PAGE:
Hands down one of my favourite premiums, thanks guys. I must say it’s very big of Frank to look past the cheap, anyone-can-do-that, bottom-shelf jump scares of Jaws 1 and still see the cinematic masterpiece that it is!

  • frankw35

    Another great premium, with one nails-on-a-chalk-board exception. Frank, since you’re the one who pointed it out I’m surprised that you were the worst offender. The shark is not named Jaws. “Jaws” is the title, a descriptor of the threat, but it is always a freaking shark, not a named character. Being old enough to have seen this the first in theaters (on a massive screen–it was huge, great, Trumpesque), I remember nobody calling the shark by that name in its initial release but it quickly caught on after some lame parody songs and comedy sketches. I don’t blame you, you probably grew up with incredibly ignorant friends who used that name, but it is an abomination, worse than shelving your Blu-rays intermingled with DVD’s or logging a TV show on Letterboxd. Can you imagine any serious film fan talking about “And then Psycho comes in and kills Janet Leigh in the shower!”? So great premium, but penalty box for this infraction.

  • Sam

    After watching Orca for the first time this week, I think the discussion for that would have been amazing as well

  • Johan_W

    Great great GREAT premium. Thanks!

    Frank: PUHLEEEZE stop calling the SHARK “JAWS”. What’s up with that??

  • Johan_W

    Love the white paint on “JAWS”‘s nose when emerging underneath Brody.

  • Johan_W

    Link to that please. Those shots are obviously day for night aswell (at least the shot with the Orca) and the meteors were added in post.

  • LordAwesome

    Why isn’t STAR TREK: TNG movies the next premium? To hell with Ghostbusters, and get in Reed!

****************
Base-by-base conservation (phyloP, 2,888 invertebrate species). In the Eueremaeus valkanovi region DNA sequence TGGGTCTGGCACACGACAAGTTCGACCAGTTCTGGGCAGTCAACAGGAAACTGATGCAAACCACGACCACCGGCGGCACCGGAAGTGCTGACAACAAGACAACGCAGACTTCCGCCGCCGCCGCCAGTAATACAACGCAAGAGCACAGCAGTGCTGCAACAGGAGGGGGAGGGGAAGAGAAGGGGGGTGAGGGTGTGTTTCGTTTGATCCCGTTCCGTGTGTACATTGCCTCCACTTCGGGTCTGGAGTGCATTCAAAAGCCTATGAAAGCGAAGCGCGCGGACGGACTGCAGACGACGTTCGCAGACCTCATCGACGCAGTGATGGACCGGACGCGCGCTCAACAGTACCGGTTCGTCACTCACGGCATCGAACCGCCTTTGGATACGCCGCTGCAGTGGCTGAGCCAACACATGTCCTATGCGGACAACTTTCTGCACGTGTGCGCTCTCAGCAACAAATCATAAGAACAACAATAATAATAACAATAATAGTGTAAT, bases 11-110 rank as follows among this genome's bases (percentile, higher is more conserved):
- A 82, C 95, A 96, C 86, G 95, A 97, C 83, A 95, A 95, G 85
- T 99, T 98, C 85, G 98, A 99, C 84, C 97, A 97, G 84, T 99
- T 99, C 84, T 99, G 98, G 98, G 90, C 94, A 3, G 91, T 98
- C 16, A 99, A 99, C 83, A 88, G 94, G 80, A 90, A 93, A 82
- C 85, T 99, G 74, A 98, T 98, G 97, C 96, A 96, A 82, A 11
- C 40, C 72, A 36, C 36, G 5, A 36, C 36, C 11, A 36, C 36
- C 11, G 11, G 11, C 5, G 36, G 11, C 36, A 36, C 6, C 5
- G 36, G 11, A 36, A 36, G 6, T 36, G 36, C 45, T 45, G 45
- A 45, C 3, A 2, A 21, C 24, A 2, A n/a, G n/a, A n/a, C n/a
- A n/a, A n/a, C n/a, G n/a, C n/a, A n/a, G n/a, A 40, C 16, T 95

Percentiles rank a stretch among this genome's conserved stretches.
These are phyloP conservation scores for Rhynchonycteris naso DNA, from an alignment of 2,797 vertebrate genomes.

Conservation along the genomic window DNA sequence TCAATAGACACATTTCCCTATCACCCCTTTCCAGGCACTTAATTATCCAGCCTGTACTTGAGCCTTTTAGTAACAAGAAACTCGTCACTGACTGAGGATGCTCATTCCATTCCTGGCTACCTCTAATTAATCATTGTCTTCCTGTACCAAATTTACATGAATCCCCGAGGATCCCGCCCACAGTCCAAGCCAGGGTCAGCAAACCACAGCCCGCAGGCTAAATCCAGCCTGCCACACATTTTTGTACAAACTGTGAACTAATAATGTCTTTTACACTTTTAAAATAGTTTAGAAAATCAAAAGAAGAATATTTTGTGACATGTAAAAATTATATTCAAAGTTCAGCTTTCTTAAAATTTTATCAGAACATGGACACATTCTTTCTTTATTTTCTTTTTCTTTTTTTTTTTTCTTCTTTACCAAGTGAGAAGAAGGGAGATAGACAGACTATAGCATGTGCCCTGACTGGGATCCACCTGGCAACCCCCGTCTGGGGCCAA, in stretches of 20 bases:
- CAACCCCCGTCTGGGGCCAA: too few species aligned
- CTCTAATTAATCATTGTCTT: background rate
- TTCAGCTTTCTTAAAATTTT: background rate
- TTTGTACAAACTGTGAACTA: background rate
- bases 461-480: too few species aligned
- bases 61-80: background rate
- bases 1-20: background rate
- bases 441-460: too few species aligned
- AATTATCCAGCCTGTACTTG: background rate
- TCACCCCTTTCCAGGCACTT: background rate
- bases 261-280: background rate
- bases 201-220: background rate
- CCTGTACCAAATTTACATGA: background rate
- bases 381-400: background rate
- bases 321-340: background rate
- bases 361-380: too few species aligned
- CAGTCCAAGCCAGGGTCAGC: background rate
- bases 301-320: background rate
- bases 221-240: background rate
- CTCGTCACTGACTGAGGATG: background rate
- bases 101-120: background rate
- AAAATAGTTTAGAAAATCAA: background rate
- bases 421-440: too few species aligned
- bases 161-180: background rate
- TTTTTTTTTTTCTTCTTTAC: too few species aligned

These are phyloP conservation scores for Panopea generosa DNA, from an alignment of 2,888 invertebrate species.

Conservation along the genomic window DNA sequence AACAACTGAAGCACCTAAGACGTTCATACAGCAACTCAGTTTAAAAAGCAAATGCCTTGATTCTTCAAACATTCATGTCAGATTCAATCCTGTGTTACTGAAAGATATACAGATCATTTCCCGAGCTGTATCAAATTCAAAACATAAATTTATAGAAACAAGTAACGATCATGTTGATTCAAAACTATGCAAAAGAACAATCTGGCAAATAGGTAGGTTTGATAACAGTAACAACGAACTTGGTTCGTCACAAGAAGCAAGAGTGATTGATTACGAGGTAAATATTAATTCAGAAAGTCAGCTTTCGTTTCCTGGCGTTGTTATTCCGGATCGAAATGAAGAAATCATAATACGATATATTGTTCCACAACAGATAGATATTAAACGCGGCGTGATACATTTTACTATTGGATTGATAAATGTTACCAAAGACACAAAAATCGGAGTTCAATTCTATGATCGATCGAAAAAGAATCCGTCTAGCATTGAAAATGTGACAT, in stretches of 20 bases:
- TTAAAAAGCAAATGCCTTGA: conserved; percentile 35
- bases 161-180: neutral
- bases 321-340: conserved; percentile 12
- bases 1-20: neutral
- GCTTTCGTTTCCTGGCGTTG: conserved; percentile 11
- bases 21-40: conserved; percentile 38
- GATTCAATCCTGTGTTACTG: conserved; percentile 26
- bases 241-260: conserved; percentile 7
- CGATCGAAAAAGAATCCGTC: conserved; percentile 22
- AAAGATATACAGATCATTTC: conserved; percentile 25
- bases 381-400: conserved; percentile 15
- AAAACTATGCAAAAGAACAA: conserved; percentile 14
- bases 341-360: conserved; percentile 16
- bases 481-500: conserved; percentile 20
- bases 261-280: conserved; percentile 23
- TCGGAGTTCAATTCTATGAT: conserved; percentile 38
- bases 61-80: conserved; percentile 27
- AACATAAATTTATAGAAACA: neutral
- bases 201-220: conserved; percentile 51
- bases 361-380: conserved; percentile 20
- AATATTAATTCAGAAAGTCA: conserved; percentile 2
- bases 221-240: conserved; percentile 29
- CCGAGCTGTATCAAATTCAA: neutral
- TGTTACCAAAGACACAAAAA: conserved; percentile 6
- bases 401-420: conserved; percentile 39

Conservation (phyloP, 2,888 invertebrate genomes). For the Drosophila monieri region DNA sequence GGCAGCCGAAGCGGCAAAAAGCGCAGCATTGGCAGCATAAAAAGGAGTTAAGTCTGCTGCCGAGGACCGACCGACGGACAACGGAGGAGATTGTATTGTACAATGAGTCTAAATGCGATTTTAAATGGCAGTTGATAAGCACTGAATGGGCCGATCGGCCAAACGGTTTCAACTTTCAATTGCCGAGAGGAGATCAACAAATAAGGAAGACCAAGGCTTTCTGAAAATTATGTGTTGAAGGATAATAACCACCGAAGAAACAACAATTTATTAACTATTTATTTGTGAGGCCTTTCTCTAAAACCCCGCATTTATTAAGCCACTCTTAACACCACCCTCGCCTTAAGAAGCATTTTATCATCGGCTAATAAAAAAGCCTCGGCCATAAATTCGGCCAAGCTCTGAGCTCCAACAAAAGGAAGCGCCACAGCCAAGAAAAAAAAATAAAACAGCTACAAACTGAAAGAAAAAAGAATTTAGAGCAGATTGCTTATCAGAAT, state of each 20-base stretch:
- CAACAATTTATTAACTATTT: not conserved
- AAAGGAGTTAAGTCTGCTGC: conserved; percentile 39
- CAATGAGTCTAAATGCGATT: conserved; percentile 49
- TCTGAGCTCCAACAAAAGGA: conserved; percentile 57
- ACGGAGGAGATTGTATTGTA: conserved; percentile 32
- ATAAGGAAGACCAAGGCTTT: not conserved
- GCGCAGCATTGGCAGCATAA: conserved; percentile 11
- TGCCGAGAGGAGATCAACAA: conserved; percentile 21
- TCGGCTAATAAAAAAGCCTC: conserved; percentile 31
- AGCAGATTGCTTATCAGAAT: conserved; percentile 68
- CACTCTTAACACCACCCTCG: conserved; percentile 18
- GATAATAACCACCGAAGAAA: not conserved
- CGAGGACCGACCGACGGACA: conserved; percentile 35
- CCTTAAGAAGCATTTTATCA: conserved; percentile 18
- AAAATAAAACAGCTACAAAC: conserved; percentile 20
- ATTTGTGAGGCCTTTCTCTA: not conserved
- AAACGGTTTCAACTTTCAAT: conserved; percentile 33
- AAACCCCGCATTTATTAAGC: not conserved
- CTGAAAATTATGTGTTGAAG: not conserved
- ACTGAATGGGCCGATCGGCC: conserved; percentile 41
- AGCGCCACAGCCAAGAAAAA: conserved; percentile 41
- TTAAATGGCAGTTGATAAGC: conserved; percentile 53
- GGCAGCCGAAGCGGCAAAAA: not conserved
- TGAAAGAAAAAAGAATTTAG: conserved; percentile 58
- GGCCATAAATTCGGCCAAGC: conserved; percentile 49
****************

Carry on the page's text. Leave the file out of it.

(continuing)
• Sean

    We have been considering either Bourne or Star Trek: TNG for August, although we’re still exploring other options as well.

  • Kyle

    You gotta get to Dirty Harry at some point. Don’t really see much interest in a Bourne one.

  • Kenneth Serenyi

    Michael Caine on Jaws: The Revenge “I have never seen the film, but by all accounts it was terrible. However I have seen the house that it built, and it is terrific.”

    The Jaws main theme also sounds like Dvorak – Symphony No. 9, Movement 4, although I doubt Williams was thinking of this piece when he composed the music.

  • Mark Stevens

    Well, Frank once again proves that , as far as film music goes, he doesnt know his ass from a hole in the ground. (But, then, I’m not here for perceptive film commentary but a taste for quirky Canadian conversational ramblings.) Thank God, Jay usually has something intelligent to say to counter Frank farting through his teeth.

    JAWS really put Williams on the map and, along with his Oscar for it, paved the way for his doing STAR WARS, CLOSE ENCOUNTERS, SUPERMAN, and RAIDERS.

  • Oso Jugo